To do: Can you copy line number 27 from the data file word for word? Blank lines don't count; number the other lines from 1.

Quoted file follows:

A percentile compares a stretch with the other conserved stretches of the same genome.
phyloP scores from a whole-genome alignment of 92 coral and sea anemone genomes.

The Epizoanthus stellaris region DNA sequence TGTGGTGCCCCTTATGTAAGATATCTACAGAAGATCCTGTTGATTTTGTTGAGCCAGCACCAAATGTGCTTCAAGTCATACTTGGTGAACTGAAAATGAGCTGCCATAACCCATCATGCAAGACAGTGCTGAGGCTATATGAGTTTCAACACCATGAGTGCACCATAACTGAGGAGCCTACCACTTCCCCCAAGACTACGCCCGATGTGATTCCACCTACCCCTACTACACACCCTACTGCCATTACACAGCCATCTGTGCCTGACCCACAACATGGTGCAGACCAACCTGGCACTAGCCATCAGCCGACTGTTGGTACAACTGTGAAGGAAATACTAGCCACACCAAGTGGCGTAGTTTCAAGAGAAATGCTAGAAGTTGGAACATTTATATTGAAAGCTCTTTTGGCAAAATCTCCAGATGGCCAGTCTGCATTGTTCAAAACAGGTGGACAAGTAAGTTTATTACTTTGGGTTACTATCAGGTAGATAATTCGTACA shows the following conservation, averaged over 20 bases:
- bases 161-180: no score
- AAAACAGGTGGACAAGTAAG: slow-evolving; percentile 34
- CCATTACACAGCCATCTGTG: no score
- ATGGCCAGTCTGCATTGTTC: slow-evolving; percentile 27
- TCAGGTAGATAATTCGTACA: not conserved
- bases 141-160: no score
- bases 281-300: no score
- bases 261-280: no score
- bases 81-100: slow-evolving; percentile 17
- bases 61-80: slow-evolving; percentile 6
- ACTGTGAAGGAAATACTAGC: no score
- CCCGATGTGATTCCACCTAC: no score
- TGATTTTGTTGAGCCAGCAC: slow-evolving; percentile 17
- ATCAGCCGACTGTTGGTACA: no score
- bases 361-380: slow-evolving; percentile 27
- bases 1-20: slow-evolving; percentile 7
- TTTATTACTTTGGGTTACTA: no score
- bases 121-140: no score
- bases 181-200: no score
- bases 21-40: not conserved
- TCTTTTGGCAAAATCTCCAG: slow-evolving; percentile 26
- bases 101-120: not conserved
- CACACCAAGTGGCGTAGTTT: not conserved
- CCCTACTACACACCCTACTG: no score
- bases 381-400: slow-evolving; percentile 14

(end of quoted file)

- CCCTACTACACACCCTACTG: no score